I have to download various files from time-to-time, and it's nice when websites provide checksum hashes so I can validate that the file I just downloaded matches the version on the server. (ON a related note, I wrote a blog several years ago which showed how to create a provider for the IIS FTP service which automatically creates checksum files when files are uploaded to a server; see my Automatically Creating Checksum Files for FTP Uploads blog post for the details.)

In order to calculate hashes for files that I have downloaded, several years ago I wrote a simple command-line application for Windows which uses several of the built-in algorithms in .NET's System.Security.Cryptography. And while I realize that there are probably other tools that provide this same functionality, I have used this little utility for years, and I've had several people ask me for copies. With that in mind, I thought that it might make a nice blog topic if I shared the code with everyone. (Note: It's a really simple sample; the .NET framework does all the real work for this application.)

Without further fanfare, here's the source code. In order to use this code sample, you need to create a new C# project in Visual Studio and choose the Console Application template. When the new project opens, replace the template's code with the following:

using System;
using System.Collections.Generic;
using System.IO;
using System.Text;
using System.Security.Cryptography;

class Hash
{
    static void Main(string[] args)
    {
        // Verify the correct number of command-line arguments.
        if (args.Length != 2)
        {
            // Show the help message if an incorrect number of arguments was specified.
            ShowHelp();
            return;
        }
        else
        {
            byte[] hashValue = null;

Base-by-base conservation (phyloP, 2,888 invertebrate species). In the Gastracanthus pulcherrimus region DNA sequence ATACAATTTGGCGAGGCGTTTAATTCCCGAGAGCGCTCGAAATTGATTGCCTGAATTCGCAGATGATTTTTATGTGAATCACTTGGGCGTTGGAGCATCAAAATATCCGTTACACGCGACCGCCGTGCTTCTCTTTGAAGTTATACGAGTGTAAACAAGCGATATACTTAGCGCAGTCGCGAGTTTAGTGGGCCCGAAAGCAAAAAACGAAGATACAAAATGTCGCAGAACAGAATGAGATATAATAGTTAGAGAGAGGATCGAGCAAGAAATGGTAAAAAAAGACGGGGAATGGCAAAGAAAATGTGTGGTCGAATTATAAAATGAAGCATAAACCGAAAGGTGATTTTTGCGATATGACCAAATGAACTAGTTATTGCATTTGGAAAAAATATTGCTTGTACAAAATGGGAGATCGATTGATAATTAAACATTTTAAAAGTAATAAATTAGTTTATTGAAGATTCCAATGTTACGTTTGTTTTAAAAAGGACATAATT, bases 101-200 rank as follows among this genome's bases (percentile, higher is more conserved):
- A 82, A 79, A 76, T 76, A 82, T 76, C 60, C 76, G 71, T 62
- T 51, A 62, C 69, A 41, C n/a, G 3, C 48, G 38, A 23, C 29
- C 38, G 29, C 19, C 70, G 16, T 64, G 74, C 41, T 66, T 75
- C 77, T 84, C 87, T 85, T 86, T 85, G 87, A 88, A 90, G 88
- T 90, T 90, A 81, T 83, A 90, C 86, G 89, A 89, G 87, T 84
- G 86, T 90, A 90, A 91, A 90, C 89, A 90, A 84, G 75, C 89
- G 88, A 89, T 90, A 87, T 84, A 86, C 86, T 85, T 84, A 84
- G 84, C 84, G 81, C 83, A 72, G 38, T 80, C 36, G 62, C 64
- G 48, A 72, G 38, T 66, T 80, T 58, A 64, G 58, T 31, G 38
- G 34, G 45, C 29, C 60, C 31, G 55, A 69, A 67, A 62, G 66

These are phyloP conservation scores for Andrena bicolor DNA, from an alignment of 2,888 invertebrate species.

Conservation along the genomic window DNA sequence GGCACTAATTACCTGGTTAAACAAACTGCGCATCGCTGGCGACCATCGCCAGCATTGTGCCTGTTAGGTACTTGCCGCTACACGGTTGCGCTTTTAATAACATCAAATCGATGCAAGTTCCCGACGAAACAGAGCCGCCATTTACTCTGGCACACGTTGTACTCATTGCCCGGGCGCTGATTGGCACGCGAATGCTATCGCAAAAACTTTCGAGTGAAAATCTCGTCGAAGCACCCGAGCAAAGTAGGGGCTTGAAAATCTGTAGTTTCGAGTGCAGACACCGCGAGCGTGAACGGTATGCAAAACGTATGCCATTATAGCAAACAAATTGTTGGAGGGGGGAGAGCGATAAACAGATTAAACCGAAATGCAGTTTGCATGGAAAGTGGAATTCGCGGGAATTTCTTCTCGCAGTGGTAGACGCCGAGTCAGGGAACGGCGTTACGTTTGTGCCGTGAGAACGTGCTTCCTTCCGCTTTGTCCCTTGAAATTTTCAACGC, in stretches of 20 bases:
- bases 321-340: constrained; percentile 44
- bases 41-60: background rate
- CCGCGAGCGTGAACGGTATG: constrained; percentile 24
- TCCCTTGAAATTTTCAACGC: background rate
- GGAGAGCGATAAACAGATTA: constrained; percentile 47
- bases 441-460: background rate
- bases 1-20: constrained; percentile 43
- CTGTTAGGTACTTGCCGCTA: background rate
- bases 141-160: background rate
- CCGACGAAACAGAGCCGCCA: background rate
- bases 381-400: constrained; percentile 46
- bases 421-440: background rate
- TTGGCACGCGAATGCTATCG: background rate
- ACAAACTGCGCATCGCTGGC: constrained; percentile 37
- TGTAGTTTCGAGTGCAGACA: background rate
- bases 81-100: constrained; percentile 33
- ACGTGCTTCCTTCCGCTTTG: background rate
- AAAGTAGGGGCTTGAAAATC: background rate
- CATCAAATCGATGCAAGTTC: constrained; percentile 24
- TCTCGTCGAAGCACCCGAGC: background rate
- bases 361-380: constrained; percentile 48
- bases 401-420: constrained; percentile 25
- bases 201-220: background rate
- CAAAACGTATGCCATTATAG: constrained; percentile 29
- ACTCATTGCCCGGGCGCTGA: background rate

// Verify that the specified file exists.
            if (!File.Exists(args[1]))
            {
                // Show the help message if a non-existent filename was specified.
                ShowHelp();
                return;
            }
            else
            {
                try
                {
                    // Create a fileStream for the file.
                    FileStream fileStream = File.OpenRead(args[1]);
                    // Be sure it's positioned to the beginning of the stream.
                    fileStream.Position = 0;
                    // Use the specified hash algorithm.
                    switch (args[0].ToUpper())
                    {
                        case "MD5":
                            // Compute the MD5 hash of the fileStream.
                            hashValue = MD5.Create().ComputeHash(fileStream);
                            break;
                        case "SHA1":
                            // Compute the SHA1 hash of the fileStream.
                            hashValue = SHA1.Create().ComputeHash(fileStream);
                            break;
                        case "SHA256":
                            // Compute the SHA256 hash of the fileStream.
                            hashValue = SHA256.Create().ComputeHash(fileStream);
                            break;
                        case "SHA384":